Take a break from technology
  • HeartBeet Cafe offers raw-food options in Queen Anne
    Monika Kinsman’s HeartBeet Organic Superfoods Cafe is keeping it raw and healthy after opening in Queen Anne at the beginning of the month.
    HeartBeet operated in Roosevelt for a decade, and Kinsman had been eyeing Queen Anne for a second location. With the loss of parking and other access challenges created by construction of the Roosevelt light rail station, she decided to close shop there, she said.
  • The National Hockey League’s Board of Governors voted unanimously on Tuesday, Dec. 4, to approve an expansion that will make Seattle home to the 32nd NHL franchise team beginning in the 2021-22 season.
    “Seattle, the NHL is thrilled to welcome you,” said NHL Commissioner Gary Bettman during a Tuesday news conference. “I know, obviously, that those words are words that the passionate and patient fans in Seattle have longed to hear.”
    The Seattle team, which still lacks a name, will play in the NHL’s Pacific Division, the board also voting Tuesday to move the Arizona Coyotes into the Central Division.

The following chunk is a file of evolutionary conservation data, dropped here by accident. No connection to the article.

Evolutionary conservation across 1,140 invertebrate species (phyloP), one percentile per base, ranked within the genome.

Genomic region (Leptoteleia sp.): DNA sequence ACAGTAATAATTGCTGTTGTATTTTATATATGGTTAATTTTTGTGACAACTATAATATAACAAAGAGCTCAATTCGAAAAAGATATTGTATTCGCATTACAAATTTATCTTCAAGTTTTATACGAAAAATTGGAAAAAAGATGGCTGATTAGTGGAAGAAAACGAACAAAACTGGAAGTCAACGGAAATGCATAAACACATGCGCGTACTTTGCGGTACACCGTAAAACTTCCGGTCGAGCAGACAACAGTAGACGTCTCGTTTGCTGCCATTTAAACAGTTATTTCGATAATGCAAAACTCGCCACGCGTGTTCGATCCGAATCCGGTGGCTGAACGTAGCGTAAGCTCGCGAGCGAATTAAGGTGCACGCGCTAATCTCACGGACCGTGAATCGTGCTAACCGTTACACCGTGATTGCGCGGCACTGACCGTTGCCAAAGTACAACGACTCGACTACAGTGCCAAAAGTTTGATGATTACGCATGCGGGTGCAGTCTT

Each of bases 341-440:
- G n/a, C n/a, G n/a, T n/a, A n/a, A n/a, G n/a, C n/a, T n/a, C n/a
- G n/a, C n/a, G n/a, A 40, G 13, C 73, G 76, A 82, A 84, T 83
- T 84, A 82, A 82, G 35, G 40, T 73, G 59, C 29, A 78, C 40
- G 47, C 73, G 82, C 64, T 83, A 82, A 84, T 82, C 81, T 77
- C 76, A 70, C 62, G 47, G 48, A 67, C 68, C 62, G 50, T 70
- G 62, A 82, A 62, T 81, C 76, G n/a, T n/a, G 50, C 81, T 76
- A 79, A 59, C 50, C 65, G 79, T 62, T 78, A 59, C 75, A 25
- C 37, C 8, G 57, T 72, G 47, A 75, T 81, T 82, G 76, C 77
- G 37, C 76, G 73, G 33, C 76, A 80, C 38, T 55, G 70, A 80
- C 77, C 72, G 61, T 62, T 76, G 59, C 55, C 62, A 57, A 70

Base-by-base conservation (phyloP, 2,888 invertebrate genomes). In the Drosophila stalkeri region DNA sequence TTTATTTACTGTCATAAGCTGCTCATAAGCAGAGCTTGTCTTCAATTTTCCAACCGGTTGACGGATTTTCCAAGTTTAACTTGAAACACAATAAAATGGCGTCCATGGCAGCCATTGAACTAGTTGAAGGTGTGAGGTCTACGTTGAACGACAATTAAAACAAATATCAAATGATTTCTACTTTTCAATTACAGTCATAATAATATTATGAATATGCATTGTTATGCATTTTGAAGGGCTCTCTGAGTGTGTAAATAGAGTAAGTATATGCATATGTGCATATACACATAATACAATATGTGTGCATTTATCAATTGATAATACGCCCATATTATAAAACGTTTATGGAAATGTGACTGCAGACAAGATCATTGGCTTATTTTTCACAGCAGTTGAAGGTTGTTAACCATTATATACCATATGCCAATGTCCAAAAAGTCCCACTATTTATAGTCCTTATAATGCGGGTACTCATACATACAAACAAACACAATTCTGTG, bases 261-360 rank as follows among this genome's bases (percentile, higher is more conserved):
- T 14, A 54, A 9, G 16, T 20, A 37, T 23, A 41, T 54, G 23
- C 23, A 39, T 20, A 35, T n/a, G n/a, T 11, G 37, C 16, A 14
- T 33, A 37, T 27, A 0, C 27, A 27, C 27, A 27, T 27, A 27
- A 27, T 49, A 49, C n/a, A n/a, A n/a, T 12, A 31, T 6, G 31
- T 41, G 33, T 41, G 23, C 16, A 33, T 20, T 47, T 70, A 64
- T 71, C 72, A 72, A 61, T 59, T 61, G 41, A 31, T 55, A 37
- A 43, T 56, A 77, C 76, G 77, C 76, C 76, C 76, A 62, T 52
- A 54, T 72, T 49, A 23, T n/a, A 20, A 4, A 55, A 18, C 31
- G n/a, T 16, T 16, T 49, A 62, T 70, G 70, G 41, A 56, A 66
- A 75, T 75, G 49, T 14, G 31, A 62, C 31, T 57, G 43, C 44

• ‘Annie’ brings out the sun
    How many adjectives are you allowed when you praise a musical? Unlimited, if you’re writing about 5th Avenue Theatre’s production of the vintage Broadway musical, “Annie,” which is happily nestled in the theatre’s Christmas show slot.
    “Annie” is one of the best musical theater productions this critic has seen in Seattle. Thanks to the talented director, Billie Wildrick, everything about it works perfectly. The cast is fantastic, and the music, scenery and costumes are marvelous. The choreography is terrific. And, as an added bonus, you can hear and understand every word.
  • Thunderpussy ringing in new year at the Showbox
    Thunderpussy lead vocalist Molly Sides found out the Showbox was slated to come down when she saw an article about it in the paper.
    “I immediately was like, ‘F*** no. No, no,” she said.
    The Seattle rock band, which put out its self-titled debut album earlier this year through Stardog Records/Republic Records, got its start at The Showbox and other iconic music venues in the city.